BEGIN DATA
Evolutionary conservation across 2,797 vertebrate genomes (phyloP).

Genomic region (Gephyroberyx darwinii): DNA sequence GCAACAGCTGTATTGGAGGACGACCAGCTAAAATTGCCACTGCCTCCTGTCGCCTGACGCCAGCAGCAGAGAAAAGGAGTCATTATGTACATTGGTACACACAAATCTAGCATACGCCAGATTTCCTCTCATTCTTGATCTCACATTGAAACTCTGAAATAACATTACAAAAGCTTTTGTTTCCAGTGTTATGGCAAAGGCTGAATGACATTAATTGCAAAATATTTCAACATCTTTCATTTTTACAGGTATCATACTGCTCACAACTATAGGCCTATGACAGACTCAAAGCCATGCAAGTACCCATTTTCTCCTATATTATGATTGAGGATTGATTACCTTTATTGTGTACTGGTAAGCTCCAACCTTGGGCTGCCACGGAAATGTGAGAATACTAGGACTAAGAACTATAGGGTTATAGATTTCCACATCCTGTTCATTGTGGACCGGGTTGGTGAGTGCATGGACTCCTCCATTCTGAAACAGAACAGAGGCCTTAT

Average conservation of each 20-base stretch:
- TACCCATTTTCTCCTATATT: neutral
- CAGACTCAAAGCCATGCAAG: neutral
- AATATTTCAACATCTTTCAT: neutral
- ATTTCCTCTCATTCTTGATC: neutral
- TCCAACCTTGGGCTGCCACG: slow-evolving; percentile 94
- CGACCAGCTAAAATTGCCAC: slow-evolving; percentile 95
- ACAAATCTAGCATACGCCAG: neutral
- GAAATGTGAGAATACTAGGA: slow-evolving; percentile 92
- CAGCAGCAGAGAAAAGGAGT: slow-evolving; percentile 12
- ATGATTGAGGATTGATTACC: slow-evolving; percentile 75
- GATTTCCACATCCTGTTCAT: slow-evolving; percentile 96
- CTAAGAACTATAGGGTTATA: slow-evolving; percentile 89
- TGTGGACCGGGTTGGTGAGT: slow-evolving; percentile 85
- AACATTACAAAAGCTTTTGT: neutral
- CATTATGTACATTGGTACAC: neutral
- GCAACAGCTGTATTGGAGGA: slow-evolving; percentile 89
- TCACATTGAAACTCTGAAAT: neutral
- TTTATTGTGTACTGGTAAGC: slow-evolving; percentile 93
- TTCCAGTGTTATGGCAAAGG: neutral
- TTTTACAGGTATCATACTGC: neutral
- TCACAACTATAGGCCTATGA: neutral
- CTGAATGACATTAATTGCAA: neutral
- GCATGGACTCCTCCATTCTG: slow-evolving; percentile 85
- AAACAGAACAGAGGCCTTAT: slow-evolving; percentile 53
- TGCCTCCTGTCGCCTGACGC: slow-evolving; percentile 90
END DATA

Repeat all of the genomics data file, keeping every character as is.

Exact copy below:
Evolutionary conservation across 2,797 vertebrate genomes (phyloP).

Genomic region (Gephyroberyx darwinii): DNA sequence GCAACAGCTGTATTGGAGGACGACCAGCTAAAATTGCCACTGCCTCCTGTCGCCTGACGCCAGCAGCAGAGAAAAGGAGTCATTATGTACATTGGTACACACAAATCTAGCATACGCCAGATTTCCTCTCATTCTTGATCTCACATTGAAACTCTGAAATAACATTACAAAAGCTTTTGTTTCCAGTGTTATGGCAAAGGCTGAATGACATTAATTGCAAAATATTTCAACATCTTTCATTTTTACAGGTATCATACTGCTCACAACTATAGGCCTATGACAGACTCAAAGCCATGCAAGTACCCATTTTCTCCTATATTATGATTGAGGATTGATTACCTTTATTGTGTACTGGTAAGCTCCAACCTTGGGCTGCCACGGAAATGTGAGAATACTAGGACTAAGAACTATAGGGTTATAGATTTCCACATCCTGTTCATTGTGGACCGGGTTGGTGAGTGCATGGACTCCTCCATTCTGAAACAGAACAGAGGCCTTAT

Average conservation of each 20-base stretch:
- TACCCATTTTCTCCTATATT: neutral
- CAGACTCAAAGCCATGCAAG: neutral
- AATATTTCAACATCTTTCAT: neutral
- ATTTCCTCTCATTCTTGATC: neutral
- TCCAACCTTGGGCTGCCACG: slow-evolving; percentile 94
- CGACCAGCTAAAATTGCCAC: slow-evolving; percentile 95
- ACAAATCTAGCATACGCCAG: neutral
- GAAATGTGAGAATACTAGGA: slow-evolving; percentile 92
- CAGCAGCAGAGAAAAGGAGT: slow-evolving; percentile 12
- ATGATTGAGGATTGATTACC: slow-evolving; percentile 75
- GATTTCCACATCCTGTTCAT: slow-evolving; percentile 96
- CTAAGAACTATAGGGTTATA: slow-evolving; percentile 89
- TGTGGACCGGGTTGGTGAGT: slow-evolving; percentile 85
- AACATTACAAAAGCTTTTGT: neutral
- CATTATGTACATTGGTACAC: neutral
- GCAACAGCTGTATTGGAGGA: slow-evolving; percentile 89
- TCACATTGAAACTCTGAAAT: neutral
- TTTATTGTGTACTGGTAAGC: slow-evolving; percentile 93
- TTCCAGTGTTATGGCAAAGG: neutral
- TTTTACAGGTATCATACTGC: neutral
- TCACAACTATAGGCCTATGA: neutral
- CTGAATGACATTAATTGCAA: neutral
- GCATGGACTCCTCCATTCTG: slow-evolving; percentile 85
- AAACAGAACAGAGGCCTTAT: slow-evolving; percentile 53
- TGCCTCCTGTCGCCTGACGC: slow-evolving; percentile 90